The Cloudless Sulfur is a common butterfly that can be found throughout the southern half of the United States down as far south as Argentina, but can be found in the West Indies and may reach as far north as southern Ontario. While a permanent resident in the tropical regions, Cloudless Sulfurs do migrate during autumn and spring, going south and north respectively. Unlike Monarchs, Cloudless Sulfurs fly at lower altitudes while migrating. This makes migration easier to observe, especially in autumn when numbers are generally higher, but also make them more vulnerable and likely to be killed crossing roadways. The adults prefer to feed on tubular flowers such as bougainvilla, cardinal flower, hibiscus, lantana, and morning glory, but the host plant for the caterpillars are the Cassia species in the pea family. Cloudless Sulfurs breed in disturbed open areas and many can sometimes be seen drinking from mud puddles.

Tuesday, May 17, 2016

Spiny Orbweaver

Spiny Orbweaver, Gasteracantha cancriformis
Orbweavers, as mentioned before, are found throughout the world and vary in size and appearance, but they are all associated with the classic orb web and, more often than not, it is the female that is larger and more colorful than the male. One such distinct species found throughout most of North America, including some of the islands, is the Spiny Orbweaver, also known as the crab spider, jewel box spider, and smiley face spider. While the colors may include white, orange, yellow, black, or red, the females, about 5-9 mm (0.2-0.35 in) in length and 10-13 mm (0.4-0.5 in) width, all have six pointed abdominal projections referred to as spines. The males, while also with some color variation, are only about 2-3 mm (0.8-0.12 in) in length and lack spines, but may have posterior small humps.

Female spiny orbweaver in the shade of a grapefruit tree.
The spiny orbweaver can be found in woodland edges, nurseries, and gardens, but are also commonly found in citrus groves. The lifespan for this species is short with males dying approximately six days after successful sperm induction to females, and the females die soon after depositing her egg sac of 100 to 260 eggs. When they hatch, the spiderlings will remain in the carefully constructed egg case for 2 to 5 weeks of age. When they leave, they are considered mature. New webs are constructed each night for structural security, always with tufted silk that some studies suggest could be warning flags for birds so they do not fly into the web and destroy it. As with other orbweavers, the spiny orbweaver waits for pray to land in her web in which she will paralyze it and eat it, if smaller than her, but if it is larger, she will wrap it in silk before carrying it to the center to consume. Although their colorful appearance and spines may have an anti-predator function, spiny orbweavers are harmless to humans and are often considered a beneficial species.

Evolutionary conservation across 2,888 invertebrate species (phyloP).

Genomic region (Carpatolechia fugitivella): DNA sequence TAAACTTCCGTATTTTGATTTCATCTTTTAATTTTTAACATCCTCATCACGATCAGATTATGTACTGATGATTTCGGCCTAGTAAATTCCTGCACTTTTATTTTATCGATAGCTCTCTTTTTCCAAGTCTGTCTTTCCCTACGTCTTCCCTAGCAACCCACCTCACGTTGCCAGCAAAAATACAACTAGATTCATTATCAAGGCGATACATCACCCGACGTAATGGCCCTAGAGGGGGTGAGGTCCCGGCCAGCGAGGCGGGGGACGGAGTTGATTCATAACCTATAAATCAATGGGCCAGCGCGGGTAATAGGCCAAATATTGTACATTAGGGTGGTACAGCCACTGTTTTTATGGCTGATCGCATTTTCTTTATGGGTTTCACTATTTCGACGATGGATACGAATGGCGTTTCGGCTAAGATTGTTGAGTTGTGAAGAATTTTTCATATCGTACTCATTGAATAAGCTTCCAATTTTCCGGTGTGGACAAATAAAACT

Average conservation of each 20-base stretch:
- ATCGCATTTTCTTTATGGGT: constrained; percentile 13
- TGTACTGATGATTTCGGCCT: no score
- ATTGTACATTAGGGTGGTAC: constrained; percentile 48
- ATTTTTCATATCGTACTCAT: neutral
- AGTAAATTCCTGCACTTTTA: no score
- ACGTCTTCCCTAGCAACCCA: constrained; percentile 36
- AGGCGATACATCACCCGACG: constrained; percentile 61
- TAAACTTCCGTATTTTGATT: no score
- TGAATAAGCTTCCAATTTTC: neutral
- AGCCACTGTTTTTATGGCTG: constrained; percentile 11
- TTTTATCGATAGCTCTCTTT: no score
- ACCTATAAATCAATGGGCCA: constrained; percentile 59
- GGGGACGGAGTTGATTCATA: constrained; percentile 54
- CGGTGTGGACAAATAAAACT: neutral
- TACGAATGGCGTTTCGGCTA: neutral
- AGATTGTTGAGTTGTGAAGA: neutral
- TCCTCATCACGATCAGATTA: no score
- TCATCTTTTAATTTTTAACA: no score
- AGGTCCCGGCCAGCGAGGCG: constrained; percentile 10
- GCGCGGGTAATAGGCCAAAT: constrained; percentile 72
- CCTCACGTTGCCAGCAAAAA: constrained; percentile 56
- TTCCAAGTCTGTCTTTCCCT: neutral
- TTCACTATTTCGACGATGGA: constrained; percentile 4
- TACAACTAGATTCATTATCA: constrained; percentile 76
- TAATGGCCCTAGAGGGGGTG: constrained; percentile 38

Thursday, May 12, 2016

Hooded Oriole

♂ Hooded Oriole, Icterus cucullatus 
The Hooded Oriole is a medium-sized oriole found in the southwestern United States during summer and in western portions of Central America during winter. The bright orange and black of the males gives this bird its common name as the pattern makes it look as though he's wearing a hood. As with many other songbirds, the females and immature males are more drab, an olive yellow with dusky wings for this species. Nests are most often found in palms or large yucca sewn to the underside of a large leaf, but have also been found in moss and mistletoe clumps. They forage on insects, berries, cultivated fruits, and nectar, and are sometimes seen at hummingbird feeders. Although their population is currently stable overall, there is a notable decrease in the Lower Rio Grande population likely due to cowbird nest parasitism.